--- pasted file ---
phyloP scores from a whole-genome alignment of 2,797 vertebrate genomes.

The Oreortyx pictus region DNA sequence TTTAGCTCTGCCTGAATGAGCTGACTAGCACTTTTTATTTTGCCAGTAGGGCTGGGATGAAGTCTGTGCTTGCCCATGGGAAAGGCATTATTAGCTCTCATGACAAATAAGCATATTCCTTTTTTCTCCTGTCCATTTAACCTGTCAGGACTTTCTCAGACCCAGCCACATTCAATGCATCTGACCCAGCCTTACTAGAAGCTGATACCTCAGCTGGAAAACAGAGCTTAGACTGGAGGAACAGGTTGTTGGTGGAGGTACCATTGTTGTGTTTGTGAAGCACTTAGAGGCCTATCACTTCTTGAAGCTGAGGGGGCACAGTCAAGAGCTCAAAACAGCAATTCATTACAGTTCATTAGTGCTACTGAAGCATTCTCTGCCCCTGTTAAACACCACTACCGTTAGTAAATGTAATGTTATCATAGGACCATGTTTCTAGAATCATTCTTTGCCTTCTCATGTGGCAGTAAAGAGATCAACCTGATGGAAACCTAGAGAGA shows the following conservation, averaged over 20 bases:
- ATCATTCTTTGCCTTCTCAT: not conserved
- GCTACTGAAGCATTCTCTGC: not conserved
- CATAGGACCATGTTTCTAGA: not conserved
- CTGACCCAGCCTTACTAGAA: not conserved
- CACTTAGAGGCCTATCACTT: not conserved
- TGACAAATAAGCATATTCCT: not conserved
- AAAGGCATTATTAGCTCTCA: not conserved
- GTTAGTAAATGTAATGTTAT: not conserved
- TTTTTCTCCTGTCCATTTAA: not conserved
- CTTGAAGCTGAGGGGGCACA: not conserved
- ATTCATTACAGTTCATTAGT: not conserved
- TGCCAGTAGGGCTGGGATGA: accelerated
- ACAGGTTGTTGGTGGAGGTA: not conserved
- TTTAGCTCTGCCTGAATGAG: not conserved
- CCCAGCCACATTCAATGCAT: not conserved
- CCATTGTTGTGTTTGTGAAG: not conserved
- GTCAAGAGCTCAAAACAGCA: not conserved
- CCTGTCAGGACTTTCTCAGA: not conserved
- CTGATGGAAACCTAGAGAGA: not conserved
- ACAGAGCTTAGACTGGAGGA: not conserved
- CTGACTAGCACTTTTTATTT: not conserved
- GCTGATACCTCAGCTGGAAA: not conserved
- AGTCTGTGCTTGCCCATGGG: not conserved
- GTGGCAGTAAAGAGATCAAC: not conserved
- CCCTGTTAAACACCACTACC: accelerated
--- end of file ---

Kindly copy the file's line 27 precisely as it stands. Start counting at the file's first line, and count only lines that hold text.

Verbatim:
- CCCTGTTAAACACCACTACC: accelerated